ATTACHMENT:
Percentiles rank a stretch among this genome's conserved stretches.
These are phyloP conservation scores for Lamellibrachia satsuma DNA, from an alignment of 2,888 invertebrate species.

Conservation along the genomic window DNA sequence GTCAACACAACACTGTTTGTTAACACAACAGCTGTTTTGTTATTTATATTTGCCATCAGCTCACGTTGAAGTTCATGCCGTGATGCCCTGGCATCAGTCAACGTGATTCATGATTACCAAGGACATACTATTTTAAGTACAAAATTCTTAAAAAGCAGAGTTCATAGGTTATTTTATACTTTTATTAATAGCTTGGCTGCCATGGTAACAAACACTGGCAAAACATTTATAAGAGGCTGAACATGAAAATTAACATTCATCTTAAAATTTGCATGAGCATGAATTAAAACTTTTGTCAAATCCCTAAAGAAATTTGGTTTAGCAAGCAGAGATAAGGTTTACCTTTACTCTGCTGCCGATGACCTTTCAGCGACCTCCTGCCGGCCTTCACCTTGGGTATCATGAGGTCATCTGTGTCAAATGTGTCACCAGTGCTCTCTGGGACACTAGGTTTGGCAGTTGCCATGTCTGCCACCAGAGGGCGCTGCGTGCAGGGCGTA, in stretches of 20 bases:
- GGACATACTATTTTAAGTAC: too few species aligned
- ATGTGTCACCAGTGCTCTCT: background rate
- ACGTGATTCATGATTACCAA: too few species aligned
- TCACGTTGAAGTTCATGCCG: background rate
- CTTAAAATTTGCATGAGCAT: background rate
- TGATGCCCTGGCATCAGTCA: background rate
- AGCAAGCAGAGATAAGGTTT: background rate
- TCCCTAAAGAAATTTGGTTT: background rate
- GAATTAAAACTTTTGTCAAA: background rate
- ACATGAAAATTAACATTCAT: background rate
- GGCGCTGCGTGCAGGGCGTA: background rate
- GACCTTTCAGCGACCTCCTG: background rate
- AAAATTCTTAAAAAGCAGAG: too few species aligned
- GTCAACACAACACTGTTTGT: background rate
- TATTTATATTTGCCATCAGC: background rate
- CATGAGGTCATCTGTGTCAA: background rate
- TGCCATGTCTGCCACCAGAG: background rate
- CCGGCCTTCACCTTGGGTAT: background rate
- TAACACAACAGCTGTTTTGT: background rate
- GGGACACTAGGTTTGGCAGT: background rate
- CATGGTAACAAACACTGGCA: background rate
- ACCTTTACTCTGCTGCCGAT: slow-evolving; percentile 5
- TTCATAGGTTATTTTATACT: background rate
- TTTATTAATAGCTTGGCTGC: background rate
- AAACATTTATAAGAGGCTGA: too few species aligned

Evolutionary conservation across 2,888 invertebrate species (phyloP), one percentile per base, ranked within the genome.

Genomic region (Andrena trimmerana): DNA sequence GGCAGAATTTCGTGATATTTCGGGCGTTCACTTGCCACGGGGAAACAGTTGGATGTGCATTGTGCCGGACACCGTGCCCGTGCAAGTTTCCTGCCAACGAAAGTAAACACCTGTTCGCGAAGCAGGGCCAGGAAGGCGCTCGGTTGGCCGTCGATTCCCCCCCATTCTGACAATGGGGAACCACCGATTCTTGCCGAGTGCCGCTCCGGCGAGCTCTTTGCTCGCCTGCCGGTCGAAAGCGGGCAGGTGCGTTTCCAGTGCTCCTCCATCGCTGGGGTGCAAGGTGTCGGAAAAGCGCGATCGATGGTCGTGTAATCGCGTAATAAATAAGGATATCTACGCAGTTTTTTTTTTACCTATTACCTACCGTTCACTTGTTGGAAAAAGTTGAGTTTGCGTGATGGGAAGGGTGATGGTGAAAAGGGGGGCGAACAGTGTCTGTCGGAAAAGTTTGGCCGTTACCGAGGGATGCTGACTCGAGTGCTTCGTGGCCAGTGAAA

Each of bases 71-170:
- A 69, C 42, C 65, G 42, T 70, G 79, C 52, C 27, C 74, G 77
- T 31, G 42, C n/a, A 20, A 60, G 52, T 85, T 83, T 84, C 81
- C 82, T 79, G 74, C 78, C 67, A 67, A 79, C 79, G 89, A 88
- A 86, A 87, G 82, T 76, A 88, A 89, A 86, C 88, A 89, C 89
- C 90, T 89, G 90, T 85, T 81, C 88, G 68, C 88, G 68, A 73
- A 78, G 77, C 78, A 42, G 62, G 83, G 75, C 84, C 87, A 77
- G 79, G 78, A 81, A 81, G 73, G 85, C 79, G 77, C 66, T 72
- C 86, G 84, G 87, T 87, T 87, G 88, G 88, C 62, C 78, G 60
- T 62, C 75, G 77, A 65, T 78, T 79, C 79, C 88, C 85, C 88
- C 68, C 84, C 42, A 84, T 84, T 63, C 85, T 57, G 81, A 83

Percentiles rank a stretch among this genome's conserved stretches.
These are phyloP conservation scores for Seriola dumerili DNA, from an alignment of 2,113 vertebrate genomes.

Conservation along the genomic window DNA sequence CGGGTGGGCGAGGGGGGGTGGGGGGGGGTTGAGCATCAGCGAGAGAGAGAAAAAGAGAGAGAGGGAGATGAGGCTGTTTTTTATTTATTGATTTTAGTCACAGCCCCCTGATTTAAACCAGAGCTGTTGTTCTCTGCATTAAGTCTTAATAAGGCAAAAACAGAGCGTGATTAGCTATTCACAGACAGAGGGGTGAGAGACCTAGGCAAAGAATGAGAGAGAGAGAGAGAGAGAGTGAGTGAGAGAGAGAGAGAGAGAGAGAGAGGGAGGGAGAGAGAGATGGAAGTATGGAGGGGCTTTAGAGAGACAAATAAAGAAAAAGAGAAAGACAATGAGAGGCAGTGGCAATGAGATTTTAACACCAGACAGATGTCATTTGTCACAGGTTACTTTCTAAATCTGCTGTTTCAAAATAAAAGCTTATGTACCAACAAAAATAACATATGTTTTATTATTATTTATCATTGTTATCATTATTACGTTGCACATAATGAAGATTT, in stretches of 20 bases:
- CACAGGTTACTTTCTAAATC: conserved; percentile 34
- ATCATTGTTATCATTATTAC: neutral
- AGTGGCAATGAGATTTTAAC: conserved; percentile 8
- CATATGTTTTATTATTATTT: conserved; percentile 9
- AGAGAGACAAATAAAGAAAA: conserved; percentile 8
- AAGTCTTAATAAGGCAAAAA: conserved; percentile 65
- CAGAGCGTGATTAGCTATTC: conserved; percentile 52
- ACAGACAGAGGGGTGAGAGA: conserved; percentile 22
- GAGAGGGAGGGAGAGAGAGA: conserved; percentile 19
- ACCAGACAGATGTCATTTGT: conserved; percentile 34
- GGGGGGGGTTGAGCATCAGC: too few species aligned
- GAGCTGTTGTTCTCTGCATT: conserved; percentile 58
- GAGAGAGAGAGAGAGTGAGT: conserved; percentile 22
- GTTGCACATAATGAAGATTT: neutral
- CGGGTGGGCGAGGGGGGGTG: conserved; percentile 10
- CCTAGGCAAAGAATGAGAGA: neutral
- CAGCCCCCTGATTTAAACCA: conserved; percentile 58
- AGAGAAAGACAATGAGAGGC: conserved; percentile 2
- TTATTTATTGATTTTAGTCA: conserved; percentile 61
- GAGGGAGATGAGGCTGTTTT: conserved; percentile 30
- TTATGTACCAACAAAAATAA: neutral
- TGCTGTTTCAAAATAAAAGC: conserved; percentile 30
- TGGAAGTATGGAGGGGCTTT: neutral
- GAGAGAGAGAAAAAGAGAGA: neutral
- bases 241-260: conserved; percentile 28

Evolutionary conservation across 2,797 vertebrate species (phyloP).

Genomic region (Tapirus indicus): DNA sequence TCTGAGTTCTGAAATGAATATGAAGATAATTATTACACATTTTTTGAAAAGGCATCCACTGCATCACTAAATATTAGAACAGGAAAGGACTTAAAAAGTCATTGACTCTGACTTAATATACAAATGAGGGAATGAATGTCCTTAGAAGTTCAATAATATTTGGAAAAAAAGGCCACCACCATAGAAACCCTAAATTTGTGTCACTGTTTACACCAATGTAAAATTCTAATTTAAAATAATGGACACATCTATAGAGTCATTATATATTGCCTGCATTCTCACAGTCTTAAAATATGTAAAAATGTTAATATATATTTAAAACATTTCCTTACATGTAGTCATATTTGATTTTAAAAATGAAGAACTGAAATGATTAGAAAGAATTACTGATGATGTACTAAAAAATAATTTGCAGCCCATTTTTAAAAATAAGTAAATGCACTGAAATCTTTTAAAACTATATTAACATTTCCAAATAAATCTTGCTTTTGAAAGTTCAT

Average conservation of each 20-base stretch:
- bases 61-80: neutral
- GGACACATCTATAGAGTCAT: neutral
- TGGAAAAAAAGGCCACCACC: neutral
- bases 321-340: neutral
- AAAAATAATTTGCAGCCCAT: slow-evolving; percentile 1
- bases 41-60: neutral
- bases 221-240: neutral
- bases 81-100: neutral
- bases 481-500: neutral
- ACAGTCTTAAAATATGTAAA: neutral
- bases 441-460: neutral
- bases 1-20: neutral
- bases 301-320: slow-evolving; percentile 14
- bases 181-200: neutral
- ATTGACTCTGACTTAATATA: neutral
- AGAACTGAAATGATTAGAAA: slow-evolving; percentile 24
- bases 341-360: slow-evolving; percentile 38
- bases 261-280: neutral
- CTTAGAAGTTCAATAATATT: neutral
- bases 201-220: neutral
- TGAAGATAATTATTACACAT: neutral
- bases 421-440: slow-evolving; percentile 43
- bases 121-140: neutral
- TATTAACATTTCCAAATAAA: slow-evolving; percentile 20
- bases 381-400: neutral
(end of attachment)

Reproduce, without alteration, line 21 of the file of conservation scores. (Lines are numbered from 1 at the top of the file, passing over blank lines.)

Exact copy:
- CCGGCCTTCACCTTGGGTAT: background rate